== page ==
While there have always been avid crossword puzzle devotees among us, one recent trend that seems destined to continue is the growing popularity of word games. Whether it’s Wordle, Spelling Bee or Blossom, families and friends are finding daily enjoyment (and, yes, frustration) in learning new words. That’s the exact audience that will be delighted to discover The Dictionary People: The Unsung Heroes Who Created the Oxford English Dictionary, Sarah Ogilvie’s captivating, enchanting history.
The story of how Ogilvie—a linguist, writer and lexicographer—found her way to this project is almost as fascinating as the history itself. She begins, “It was in a hidden corner of the Oxford University Press basement, where the Dictionary’s archive is stored, that I opened a dusty box and came across a small black book tied with cream ribbon.” It was an address book, the names penned in the hand of James Murray, the longest-serving editor of the Oxford English Dictionary from 1879 until his death in 1915.
Murray, a father of 11, moved to Oxford in 1884 to work on the dictionary. For years he used a dank iron shed, nicknamed the Scriptorium, as an office. Murray and his assistants sometimes wrapped their legs in newspapers to stay warm. Ogilvie compares the monumental task of compiling the dictionary to a modern crowdsourcing project. The editor issued a global call for contributions, reaching out through newspapers, journals, clubs and schools. The result, Ogilvie tells us, “was massive,” requiring the installation of a special mailbox outside of Murray’s home. More than 3,000 contributors, primarily volunteers, mailed slips to the editor providing examples of how certain words were used, giving particular attention to rare, new or peculiar words.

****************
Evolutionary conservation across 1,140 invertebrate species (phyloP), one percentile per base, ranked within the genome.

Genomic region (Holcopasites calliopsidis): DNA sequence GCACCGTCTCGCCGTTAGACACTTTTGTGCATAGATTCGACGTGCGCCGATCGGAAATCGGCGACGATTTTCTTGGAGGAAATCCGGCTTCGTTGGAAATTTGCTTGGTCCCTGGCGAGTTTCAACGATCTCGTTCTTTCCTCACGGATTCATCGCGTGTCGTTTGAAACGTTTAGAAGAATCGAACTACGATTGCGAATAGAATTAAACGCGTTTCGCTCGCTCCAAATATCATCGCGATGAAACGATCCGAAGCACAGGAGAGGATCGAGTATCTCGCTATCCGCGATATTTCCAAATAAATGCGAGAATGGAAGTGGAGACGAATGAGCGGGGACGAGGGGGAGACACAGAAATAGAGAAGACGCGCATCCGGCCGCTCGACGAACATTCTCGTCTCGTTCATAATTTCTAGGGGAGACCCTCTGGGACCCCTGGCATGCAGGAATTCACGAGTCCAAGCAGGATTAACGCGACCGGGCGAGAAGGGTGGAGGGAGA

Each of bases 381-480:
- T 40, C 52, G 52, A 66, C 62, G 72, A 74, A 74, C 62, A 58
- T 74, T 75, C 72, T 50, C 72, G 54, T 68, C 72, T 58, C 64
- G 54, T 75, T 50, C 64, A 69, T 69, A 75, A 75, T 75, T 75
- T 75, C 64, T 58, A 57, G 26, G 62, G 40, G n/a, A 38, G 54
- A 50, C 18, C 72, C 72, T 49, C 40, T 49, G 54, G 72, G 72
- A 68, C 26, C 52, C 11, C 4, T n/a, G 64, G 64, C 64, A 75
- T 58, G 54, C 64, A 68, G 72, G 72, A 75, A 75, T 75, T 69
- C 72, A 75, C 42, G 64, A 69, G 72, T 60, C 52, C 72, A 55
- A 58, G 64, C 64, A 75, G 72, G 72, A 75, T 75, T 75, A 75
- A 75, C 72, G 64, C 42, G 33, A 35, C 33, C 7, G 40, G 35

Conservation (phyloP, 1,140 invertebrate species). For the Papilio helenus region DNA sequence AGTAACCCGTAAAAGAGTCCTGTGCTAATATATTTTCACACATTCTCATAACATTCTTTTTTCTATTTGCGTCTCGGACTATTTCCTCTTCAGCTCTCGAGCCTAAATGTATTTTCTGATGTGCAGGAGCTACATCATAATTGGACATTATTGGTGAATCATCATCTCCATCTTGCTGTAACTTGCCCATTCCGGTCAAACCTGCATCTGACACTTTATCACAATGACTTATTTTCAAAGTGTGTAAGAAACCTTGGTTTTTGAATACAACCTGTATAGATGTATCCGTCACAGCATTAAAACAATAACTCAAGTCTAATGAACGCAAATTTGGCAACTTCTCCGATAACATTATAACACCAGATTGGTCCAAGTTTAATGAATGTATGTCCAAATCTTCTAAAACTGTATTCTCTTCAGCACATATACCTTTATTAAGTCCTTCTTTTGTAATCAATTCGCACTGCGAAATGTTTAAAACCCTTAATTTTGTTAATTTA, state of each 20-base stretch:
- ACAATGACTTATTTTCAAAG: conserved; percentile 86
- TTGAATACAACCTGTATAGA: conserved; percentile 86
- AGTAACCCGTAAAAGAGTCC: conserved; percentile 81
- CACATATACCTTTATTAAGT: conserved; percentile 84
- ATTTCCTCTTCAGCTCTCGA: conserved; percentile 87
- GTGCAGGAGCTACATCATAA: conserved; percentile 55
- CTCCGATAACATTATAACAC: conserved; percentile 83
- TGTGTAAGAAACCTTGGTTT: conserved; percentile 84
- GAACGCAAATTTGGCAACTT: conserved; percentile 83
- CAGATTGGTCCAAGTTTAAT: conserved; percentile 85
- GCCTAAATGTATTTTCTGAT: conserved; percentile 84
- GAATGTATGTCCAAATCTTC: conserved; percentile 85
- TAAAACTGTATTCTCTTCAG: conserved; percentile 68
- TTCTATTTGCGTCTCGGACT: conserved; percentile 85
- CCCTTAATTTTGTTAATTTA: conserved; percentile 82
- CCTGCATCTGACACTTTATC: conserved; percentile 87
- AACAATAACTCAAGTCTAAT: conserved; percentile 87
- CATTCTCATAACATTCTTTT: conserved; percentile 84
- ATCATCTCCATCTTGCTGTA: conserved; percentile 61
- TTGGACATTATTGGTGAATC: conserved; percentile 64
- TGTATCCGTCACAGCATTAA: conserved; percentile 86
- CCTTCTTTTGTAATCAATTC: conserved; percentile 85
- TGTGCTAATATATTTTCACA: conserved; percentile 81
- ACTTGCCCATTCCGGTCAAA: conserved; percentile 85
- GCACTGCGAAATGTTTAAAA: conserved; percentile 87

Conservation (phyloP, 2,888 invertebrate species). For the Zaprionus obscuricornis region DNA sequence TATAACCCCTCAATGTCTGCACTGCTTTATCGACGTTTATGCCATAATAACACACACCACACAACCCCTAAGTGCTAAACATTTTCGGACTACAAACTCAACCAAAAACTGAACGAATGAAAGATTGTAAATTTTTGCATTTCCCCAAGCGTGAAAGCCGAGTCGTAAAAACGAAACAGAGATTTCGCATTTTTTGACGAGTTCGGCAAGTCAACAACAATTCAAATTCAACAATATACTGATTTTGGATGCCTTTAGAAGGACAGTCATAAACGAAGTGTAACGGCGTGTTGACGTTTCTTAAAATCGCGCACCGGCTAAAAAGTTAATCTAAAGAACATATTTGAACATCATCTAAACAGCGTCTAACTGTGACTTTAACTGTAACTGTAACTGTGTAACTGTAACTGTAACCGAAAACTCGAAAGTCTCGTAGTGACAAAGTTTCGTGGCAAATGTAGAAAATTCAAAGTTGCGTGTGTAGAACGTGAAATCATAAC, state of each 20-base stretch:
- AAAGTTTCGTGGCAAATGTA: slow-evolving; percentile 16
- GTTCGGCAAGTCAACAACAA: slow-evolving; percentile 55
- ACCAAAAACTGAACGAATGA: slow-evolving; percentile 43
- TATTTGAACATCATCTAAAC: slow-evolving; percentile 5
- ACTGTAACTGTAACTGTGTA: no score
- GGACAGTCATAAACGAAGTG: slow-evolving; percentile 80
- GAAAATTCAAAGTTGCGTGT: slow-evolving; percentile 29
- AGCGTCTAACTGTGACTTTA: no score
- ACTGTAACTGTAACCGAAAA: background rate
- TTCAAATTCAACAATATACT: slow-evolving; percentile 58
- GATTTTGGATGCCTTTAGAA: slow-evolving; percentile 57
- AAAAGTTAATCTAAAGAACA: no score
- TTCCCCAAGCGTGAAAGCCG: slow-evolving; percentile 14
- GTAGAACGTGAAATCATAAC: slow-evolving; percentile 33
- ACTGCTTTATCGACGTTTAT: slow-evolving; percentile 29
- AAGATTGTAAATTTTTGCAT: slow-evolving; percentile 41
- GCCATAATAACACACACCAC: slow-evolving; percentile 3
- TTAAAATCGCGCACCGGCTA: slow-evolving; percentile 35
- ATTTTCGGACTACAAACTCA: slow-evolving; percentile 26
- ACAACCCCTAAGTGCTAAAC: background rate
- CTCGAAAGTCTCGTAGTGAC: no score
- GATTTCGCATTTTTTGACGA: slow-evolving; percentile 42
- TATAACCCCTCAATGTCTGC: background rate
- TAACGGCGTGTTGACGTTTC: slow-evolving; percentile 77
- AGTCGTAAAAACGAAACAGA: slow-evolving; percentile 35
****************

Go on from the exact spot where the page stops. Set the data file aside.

Ogilvie fondly refers to these volunteers as “the Dictionary People,” and set out to discover more about them. Her research uncovered “not one but three murderers,” along with suffragists, vicars, inventors, novelists, a collector of pornography and Karl Marx’s daughter. Through their devotion and love of language, the unsung heroes of the Oxford English Dictionary have helped us understand our world better. Ogilvie’s passion for the Dictionary People is palpable and contagious, making this book a sheer delight.